When using the technique I use, the trap is just another chamber of the feral colony, horizontal rather than vertical. The trap is sealed to the feral source with only one entrance/exit. All bees come through this chamber to get to the outside. This box becomes a part of the feral colony. Same bees, same odor. The introduction of the unsealed brood brings out nurse bees, housekeepers, cleaners and fanners to tend the brood. And, the queen comes into your trap chamber expecting to find another queen, (the one that layed those eggs). When the queen comes out she will likely stay for a while and lay eggs in any available comb to establish her dominance over this chamber which is now part of her brood nest. The entire theory behind this system is to fool the bees and the queen into using your harvester as another brood chamber. That gets you the mix of bees you need, in the correct numbers, (much the same as a good split, or a swarm), to start a new colony, and still not hurt the feral colony. (So long as you do not overtrap, or leave the feral colony queenless and no way to make a queen)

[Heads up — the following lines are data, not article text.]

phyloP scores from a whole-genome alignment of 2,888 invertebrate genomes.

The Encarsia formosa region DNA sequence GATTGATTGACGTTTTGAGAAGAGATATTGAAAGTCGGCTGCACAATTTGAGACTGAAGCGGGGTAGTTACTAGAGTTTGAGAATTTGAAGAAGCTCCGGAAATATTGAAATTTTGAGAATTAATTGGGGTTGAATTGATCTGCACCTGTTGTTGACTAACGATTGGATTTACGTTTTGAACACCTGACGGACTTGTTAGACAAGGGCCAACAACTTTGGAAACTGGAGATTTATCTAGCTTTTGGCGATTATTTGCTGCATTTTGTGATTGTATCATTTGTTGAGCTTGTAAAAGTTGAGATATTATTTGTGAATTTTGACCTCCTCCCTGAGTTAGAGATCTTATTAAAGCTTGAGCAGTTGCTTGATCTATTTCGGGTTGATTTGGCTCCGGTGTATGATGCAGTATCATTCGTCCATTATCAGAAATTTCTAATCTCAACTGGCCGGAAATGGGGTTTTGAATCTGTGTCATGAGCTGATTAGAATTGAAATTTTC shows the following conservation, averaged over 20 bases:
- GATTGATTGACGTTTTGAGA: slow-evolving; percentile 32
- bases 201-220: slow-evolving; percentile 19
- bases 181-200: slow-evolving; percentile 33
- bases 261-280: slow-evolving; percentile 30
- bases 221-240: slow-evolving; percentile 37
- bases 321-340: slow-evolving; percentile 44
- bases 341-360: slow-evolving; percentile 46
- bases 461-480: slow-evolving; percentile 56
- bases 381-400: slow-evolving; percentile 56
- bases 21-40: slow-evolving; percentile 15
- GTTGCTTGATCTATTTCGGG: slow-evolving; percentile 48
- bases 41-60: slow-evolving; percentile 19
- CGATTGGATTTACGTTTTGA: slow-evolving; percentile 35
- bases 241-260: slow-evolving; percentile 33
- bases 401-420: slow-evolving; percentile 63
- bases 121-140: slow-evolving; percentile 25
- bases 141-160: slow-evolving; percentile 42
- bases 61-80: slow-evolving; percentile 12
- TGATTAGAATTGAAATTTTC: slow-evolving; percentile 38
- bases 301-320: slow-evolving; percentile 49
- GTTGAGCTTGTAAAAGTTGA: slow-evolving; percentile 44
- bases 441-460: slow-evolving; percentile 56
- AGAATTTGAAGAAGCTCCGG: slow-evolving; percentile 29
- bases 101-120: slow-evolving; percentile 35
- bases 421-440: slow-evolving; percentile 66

Most important.... You must quit harvesting by early Summer to allow the feral colony to build up bees and stores of honey and pollen for the Winter. And... If you want the queen, only take her in Early Spring so there is a very good chance that there are viable eggs in feral brood nest for them to make themselves a new queen. I prefer to let the queen lay a few eggs in the harvester and let the bees I move, make their queen from one or more of her eggs. I always check the frames I am moving to insure that the queen is not on them. I moved 5 frames out of a trap last month, and the queen was on the 2d frame I inspected. I put her back in the harvester. She had layed 3 frames solid so I let them make a queen from those eggs. They made 13 queen cells and was successful in making a new queen. They are doing great.

Hope this may help some of the new beekeepers that are just starting to trap bees. By doing a few trapouts you can learn a lot about bees.

cchoganjr
 

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Discussion Starter · #11 ·
You have all been extremely informational. Thanks for the responses. I'll prepare to trap them next spring.

Thanks again.